Hottest, Driest and Lowest National Park

In this below-sea-level basin, steady drought and record summer heat make Death Valley a land of extremes. Yet, each extreme has a striking contrast. Towering peaks are frosted with winter snow. Rare rainstorms bring vast fields of wildflowers. Lush oases harbor tiny fish and refuge for wildlife and humans. Despite its morbid name, a great diversity of life thrives in Death Valley.

Death Valley is a large and complex park. To get the most out of your visit, you must plan well.
Plan Your Visit

Start planning now for your visit to Death Valley. Find out where you can stay, where you can visit, and what you can do.

Group marching in street with sign stating: Save Death Valley's First People.
History & Culture: People

The Timbisha, miners, Death Valley Scotty, and little-known histories.

Person sitting in a camp chair in front of a green dome tent.

Explore campground options from primitive to full hook-up.

Uniformed ranger smiles while giving a tour in a yellow canyon to visitors wearing hiking gear.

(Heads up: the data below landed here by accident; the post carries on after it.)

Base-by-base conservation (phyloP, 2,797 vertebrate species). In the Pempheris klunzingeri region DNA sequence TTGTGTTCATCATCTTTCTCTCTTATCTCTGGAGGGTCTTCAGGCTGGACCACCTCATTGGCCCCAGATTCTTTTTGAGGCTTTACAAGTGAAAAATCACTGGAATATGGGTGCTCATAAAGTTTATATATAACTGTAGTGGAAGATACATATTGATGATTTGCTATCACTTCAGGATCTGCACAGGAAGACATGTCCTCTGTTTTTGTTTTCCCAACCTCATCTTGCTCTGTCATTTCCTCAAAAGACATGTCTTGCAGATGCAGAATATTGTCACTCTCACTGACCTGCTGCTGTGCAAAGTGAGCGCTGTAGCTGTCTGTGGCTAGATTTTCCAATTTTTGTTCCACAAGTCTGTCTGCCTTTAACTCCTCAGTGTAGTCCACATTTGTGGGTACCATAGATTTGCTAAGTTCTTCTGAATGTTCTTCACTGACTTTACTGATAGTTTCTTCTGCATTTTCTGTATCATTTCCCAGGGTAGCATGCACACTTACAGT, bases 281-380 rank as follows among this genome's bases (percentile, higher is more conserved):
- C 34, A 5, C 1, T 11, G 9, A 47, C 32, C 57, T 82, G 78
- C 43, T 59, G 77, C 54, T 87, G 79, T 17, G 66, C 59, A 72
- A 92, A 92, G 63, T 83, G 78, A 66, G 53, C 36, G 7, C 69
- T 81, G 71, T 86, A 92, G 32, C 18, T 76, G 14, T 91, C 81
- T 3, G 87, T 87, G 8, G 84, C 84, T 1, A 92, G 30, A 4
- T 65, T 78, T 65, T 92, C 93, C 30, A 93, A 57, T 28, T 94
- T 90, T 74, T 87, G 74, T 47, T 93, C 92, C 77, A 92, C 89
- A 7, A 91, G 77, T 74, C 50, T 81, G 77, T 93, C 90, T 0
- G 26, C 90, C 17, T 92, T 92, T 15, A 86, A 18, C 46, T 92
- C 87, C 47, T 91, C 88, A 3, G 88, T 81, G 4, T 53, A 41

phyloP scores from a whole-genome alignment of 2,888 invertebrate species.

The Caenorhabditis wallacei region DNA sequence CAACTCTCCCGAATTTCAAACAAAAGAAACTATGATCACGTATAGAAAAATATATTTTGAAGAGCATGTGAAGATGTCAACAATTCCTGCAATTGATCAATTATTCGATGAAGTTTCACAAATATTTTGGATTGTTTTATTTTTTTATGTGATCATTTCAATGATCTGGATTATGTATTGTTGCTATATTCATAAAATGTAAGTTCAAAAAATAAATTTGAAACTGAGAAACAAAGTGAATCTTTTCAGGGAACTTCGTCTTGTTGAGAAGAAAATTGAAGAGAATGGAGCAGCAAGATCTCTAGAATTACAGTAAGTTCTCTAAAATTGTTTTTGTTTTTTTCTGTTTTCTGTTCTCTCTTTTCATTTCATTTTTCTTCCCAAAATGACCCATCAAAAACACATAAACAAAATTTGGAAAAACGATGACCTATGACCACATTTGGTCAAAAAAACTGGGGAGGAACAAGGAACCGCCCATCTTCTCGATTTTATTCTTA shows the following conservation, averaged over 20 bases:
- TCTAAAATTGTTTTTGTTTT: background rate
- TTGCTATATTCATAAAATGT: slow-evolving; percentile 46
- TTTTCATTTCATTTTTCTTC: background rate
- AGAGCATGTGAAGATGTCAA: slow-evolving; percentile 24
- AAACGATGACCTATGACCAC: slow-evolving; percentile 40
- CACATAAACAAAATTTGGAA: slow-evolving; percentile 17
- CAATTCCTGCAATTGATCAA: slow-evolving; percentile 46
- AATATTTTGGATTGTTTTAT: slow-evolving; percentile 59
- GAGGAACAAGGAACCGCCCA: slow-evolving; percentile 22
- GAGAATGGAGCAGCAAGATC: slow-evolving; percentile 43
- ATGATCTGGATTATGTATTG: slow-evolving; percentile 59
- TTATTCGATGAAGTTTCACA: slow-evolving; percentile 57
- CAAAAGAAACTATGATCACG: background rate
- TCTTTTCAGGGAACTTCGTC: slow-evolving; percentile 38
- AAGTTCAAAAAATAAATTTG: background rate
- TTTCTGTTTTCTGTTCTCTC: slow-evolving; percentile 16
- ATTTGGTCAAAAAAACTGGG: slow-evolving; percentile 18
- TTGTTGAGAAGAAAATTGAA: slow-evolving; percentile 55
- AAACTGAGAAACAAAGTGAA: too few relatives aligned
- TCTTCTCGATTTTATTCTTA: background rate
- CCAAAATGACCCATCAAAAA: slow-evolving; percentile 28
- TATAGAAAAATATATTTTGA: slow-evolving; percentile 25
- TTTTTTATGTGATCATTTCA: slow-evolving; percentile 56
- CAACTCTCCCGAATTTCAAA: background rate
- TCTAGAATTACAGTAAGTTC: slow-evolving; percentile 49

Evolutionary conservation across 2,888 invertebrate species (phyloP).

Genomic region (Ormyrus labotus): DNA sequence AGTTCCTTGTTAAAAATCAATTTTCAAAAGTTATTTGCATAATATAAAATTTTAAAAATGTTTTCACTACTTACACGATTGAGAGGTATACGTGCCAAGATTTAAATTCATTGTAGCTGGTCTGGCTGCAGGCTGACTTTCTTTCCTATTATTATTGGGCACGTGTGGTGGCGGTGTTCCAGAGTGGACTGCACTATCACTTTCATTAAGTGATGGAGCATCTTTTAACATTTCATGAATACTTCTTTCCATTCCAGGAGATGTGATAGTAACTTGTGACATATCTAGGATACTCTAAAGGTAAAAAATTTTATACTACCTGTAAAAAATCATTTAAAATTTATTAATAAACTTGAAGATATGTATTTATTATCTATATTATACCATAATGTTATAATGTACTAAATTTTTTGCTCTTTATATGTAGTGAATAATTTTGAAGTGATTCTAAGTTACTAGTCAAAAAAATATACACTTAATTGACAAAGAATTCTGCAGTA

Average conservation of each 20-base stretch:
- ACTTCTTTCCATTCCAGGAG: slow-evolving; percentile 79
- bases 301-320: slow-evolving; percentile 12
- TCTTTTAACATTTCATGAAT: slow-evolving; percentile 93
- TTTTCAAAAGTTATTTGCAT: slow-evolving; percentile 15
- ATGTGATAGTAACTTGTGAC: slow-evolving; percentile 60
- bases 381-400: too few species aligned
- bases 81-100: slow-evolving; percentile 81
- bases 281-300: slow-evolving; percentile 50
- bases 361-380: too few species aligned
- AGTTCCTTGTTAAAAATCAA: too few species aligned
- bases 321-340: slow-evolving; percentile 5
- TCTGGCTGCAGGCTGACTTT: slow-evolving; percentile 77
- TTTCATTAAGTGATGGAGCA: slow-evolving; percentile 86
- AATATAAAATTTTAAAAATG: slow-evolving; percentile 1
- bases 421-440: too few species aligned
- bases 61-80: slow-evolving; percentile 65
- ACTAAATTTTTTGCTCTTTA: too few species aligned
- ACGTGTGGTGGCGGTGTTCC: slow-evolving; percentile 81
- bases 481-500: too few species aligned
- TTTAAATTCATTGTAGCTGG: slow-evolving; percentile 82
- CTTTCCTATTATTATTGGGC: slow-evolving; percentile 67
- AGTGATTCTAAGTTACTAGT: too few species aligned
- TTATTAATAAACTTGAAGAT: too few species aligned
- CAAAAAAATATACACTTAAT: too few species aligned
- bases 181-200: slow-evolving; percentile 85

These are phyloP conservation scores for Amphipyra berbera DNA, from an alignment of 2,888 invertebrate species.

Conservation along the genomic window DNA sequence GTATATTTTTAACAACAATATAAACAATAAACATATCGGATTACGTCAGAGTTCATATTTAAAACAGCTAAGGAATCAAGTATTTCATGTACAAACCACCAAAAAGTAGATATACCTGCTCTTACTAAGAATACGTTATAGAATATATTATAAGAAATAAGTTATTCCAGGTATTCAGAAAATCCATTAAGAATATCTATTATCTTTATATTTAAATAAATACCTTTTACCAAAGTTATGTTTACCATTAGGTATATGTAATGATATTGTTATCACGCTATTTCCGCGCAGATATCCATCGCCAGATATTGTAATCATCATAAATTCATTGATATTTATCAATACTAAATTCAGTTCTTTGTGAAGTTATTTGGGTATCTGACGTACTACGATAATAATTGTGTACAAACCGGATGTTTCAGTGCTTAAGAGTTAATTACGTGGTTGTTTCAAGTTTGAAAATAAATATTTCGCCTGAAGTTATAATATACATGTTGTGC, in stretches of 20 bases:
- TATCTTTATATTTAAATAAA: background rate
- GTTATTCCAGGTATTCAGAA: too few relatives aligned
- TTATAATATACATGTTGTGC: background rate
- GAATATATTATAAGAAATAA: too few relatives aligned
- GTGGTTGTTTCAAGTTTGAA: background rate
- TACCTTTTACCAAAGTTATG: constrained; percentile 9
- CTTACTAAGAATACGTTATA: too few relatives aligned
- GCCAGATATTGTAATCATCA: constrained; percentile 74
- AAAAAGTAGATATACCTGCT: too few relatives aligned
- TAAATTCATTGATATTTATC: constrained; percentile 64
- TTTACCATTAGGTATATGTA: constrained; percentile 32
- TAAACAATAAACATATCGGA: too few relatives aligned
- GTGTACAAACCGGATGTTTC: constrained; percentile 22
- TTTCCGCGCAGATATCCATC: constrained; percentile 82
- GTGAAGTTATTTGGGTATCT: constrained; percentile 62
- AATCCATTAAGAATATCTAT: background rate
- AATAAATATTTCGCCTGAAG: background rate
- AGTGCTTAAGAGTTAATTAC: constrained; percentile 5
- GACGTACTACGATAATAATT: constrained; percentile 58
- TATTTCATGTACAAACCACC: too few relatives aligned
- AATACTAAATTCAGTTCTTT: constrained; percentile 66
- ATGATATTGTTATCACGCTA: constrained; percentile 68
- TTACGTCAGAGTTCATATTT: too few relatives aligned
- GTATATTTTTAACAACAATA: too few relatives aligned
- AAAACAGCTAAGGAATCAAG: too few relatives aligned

Things to Do

What is there to do in Death Valley? Click here to find out.

Three jeeps drive down a dirt road in a desert mountain landscape.
Park Roads & Current Conditions

Current information about roads and closures in the park.

A child takes a picture of a woman at the wooden Badwater sign reading: 282 feet below sea level

Information on accessible parking, where to go, and campsites.

 A dusty portrait of horseback riders along a valley trail into the sunset.
Do Business With Us

Do you need a permit? Commercial use authorizations, special use and research permits are available.

Last updated: June 11, 2024

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Contact Info

Mailing Address:

P.O. Box 579
Death Valley, CA 92328


760 786-3200

Contact Us